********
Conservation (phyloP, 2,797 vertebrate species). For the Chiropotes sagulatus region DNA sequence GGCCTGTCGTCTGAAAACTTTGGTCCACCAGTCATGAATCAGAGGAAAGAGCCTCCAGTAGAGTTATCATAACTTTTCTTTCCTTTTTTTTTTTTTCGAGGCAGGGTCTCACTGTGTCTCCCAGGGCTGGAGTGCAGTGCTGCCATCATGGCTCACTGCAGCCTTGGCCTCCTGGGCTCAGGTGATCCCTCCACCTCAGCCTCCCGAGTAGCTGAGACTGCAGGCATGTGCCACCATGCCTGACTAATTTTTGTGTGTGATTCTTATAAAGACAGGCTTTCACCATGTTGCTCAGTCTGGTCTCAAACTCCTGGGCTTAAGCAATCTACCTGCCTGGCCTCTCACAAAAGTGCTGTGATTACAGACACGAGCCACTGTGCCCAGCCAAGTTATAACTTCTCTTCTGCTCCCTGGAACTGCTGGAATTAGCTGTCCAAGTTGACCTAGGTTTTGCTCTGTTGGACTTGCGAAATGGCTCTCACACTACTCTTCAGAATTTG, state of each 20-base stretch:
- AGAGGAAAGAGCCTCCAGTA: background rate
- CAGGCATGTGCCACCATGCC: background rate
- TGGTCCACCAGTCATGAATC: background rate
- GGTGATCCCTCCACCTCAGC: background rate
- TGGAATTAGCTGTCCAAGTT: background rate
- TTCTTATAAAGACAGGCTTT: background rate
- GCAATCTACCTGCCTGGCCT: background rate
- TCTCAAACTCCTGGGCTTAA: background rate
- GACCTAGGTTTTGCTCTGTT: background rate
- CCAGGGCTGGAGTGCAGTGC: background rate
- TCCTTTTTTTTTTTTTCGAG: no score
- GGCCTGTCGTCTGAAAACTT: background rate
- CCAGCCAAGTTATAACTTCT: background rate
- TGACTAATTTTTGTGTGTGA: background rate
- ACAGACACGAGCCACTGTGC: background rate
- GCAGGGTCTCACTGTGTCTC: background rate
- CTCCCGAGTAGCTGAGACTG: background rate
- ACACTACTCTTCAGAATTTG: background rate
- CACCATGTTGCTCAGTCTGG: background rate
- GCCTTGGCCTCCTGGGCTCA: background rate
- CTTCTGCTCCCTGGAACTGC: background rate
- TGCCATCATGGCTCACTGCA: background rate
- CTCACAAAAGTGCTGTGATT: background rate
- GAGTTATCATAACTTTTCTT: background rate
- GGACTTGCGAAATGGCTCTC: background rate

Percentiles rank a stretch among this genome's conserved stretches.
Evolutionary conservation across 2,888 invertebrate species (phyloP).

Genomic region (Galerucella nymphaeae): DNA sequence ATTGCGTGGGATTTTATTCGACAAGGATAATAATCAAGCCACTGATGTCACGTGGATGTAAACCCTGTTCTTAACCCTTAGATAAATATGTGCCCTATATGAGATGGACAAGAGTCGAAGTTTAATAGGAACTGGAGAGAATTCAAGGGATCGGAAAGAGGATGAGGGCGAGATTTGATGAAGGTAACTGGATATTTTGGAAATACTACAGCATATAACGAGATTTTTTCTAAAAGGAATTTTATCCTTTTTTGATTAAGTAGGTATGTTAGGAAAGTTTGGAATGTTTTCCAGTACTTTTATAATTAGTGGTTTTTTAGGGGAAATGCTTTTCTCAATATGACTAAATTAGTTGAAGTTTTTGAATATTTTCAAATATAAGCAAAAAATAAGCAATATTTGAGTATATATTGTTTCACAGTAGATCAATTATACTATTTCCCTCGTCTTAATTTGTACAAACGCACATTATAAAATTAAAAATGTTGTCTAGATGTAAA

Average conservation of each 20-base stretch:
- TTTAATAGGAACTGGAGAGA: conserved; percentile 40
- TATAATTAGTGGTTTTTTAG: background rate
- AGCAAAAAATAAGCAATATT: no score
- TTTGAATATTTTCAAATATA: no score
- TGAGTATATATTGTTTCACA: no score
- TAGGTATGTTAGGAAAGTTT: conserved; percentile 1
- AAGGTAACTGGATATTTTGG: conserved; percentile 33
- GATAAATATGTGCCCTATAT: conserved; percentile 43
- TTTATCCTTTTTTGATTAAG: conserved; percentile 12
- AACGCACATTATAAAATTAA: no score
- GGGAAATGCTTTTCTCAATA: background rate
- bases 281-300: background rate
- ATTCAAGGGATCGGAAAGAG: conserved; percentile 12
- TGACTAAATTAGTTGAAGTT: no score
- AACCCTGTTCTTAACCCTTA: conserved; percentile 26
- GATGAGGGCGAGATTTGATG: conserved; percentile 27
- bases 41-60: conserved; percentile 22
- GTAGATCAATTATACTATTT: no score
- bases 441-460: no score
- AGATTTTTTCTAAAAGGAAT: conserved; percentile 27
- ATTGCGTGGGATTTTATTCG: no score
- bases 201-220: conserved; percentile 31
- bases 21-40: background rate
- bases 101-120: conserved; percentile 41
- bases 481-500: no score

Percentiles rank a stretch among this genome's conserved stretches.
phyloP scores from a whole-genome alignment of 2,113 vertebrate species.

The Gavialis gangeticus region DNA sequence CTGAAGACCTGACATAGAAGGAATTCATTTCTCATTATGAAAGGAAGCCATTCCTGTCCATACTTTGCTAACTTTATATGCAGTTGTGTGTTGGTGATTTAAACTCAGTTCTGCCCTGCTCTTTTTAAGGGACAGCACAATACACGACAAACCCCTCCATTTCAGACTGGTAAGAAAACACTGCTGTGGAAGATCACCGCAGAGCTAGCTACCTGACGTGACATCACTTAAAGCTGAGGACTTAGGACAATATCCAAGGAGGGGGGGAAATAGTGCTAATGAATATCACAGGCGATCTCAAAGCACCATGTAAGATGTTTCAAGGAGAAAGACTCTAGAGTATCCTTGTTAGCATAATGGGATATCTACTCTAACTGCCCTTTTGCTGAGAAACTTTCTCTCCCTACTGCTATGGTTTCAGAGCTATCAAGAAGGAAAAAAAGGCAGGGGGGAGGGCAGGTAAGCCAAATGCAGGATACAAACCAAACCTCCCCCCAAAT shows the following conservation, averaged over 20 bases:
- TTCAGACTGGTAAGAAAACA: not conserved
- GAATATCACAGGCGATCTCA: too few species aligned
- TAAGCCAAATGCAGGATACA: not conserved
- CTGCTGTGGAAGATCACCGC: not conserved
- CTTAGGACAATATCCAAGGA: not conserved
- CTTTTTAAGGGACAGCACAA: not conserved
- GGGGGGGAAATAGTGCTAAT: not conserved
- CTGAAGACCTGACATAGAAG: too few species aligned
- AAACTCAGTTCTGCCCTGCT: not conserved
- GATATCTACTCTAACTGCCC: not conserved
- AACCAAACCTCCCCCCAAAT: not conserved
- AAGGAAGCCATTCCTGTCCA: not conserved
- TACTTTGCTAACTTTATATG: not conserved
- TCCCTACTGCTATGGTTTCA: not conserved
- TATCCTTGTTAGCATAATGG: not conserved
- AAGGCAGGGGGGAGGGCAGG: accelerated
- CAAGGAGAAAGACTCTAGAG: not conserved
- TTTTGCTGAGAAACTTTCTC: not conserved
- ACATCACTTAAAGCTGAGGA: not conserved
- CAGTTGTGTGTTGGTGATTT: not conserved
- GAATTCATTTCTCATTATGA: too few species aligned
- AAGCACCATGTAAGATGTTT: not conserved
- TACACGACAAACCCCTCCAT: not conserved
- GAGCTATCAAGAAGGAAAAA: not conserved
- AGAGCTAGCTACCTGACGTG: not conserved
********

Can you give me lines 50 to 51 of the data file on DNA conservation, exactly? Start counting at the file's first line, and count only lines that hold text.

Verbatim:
- AGATTTTTTCTAAAAGGAAT: conserved; percentile 27
- ATTGCGTGGGATTTTATTCG: no score